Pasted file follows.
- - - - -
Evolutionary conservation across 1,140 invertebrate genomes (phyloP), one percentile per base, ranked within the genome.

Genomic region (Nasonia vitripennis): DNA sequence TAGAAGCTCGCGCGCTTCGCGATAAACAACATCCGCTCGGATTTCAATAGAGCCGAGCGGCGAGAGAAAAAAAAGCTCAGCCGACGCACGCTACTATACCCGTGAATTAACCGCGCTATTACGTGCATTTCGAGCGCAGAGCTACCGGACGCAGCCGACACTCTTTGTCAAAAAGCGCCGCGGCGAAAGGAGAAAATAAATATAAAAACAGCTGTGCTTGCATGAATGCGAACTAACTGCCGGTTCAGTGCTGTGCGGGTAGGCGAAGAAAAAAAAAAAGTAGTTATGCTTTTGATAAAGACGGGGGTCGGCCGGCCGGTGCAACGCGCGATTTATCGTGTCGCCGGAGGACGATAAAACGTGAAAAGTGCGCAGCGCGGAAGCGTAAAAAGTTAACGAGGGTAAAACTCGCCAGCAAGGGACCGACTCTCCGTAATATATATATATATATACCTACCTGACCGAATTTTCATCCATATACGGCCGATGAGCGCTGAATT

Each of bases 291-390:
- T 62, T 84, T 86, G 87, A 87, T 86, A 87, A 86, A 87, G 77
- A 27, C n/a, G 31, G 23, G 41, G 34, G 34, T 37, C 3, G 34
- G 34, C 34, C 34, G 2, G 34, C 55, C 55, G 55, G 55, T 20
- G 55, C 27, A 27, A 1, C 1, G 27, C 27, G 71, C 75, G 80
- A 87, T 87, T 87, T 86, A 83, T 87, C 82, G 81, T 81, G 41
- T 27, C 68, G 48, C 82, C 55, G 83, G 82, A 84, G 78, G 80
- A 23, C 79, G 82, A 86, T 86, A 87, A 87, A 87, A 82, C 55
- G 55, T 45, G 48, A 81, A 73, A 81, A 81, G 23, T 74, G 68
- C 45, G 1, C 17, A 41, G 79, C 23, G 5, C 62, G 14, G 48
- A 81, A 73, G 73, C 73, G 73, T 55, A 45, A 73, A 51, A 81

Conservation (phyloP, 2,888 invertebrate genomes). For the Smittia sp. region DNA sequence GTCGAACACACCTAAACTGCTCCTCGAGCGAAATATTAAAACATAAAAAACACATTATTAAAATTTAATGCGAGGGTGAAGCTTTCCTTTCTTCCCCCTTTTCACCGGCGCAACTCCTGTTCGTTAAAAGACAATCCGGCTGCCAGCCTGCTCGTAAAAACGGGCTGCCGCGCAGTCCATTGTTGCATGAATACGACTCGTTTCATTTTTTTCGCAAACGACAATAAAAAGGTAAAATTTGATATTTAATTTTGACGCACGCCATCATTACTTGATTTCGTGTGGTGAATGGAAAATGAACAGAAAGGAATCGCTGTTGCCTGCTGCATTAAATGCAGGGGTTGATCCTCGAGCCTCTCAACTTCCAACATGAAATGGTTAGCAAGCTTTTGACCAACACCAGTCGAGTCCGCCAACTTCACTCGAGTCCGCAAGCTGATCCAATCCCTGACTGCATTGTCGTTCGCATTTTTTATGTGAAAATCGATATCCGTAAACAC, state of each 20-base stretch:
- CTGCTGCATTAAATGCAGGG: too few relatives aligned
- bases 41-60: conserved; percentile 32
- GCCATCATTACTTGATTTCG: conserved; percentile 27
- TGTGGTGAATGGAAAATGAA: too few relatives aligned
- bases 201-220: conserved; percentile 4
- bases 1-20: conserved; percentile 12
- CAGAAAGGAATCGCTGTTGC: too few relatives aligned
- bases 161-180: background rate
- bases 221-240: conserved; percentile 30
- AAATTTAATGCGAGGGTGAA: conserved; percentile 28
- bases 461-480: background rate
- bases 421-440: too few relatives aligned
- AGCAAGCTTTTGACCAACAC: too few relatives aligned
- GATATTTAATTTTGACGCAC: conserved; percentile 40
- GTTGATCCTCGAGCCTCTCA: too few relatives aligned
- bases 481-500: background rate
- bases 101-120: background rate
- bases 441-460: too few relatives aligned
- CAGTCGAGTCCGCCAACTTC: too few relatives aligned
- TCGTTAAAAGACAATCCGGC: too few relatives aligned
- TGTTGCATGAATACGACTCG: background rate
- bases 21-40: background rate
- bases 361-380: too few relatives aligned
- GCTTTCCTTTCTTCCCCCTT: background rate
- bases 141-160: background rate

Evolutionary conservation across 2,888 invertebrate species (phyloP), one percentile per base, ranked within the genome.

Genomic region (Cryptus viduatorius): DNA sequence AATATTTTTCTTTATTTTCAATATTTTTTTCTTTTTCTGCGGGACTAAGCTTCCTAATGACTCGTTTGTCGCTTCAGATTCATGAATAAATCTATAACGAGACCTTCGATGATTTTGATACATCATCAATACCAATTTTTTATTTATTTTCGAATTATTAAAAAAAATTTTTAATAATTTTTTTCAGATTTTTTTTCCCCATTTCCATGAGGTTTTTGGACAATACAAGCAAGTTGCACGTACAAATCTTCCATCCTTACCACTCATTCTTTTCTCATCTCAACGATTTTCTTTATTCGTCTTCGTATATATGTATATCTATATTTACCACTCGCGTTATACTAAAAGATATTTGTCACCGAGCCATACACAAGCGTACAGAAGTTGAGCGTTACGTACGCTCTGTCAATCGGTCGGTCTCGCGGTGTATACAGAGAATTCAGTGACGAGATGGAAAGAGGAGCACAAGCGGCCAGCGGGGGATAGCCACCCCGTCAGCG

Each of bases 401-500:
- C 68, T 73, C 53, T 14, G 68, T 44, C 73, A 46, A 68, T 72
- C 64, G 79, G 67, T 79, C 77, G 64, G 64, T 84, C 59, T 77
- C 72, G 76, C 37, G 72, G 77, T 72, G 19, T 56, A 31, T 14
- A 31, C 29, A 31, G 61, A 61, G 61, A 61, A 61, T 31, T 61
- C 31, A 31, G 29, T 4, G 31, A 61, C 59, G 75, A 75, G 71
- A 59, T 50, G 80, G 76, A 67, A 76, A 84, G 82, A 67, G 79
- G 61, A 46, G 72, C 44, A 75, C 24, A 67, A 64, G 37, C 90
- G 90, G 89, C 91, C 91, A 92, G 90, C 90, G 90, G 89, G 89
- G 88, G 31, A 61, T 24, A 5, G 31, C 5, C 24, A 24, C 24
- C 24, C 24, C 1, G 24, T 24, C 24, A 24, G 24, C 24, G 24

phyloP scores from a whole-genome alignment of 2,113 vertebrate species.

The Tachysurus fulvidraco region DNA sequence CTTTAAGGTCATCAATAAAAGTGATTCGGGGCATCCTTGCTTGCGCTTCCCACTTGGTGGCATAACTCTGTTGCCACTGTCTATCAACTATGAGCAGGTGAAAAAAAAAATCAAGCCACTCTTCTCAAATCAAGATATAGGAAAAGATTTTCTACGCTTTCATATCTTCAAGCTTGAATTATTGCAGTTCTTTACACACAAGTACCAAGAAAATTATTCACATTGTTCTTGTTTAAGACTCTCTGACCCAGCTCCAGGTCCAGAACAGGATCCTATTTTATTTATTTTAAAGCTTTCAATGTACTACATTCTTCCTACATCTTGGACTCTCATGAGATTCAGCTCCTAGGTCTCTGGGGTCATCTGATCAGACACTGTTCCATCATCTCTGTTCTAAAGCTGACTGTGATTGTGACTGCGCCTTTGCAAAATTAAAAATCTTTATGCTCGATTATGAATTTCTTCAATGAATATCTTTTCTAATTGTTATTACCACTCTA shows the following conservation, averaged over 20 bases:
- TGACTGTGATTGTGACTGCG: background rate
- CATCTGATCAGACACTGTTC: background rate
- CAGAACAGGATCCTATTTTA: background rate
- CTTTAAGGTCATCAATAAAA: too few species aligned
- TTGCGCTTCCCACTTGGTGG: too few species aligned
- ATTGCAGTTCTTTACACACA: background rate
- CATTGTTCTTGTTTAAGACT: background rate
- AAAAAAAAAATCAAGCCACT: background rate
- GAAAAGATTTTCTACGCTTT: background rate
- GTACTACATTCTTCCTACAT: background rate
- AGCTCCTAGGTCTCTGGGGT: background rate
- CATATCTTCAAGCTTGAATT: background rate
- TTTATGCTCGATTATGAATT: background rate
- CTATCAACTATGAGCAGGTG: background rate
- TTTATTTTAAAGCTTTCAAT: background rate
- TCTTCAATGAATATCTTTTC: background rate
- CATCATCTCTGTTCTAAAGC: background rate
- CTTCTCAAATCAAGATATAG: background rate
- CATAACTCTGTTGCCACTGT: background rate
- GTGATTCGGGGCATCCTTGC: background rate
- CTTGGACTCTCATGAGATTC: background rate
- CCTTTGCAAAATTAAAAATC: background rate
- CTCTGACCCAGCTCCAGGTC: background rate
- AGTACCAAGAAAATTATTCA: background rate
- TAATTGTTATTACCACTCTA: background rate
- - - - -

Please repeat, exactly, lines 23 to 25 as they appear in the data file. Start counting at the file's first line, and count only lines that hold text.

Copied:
- bases 221-240: conserved; percentile 30
- AAATTTAATGCGAGGGTGAA: conserved; percentile 28
- bases 461-480: background rate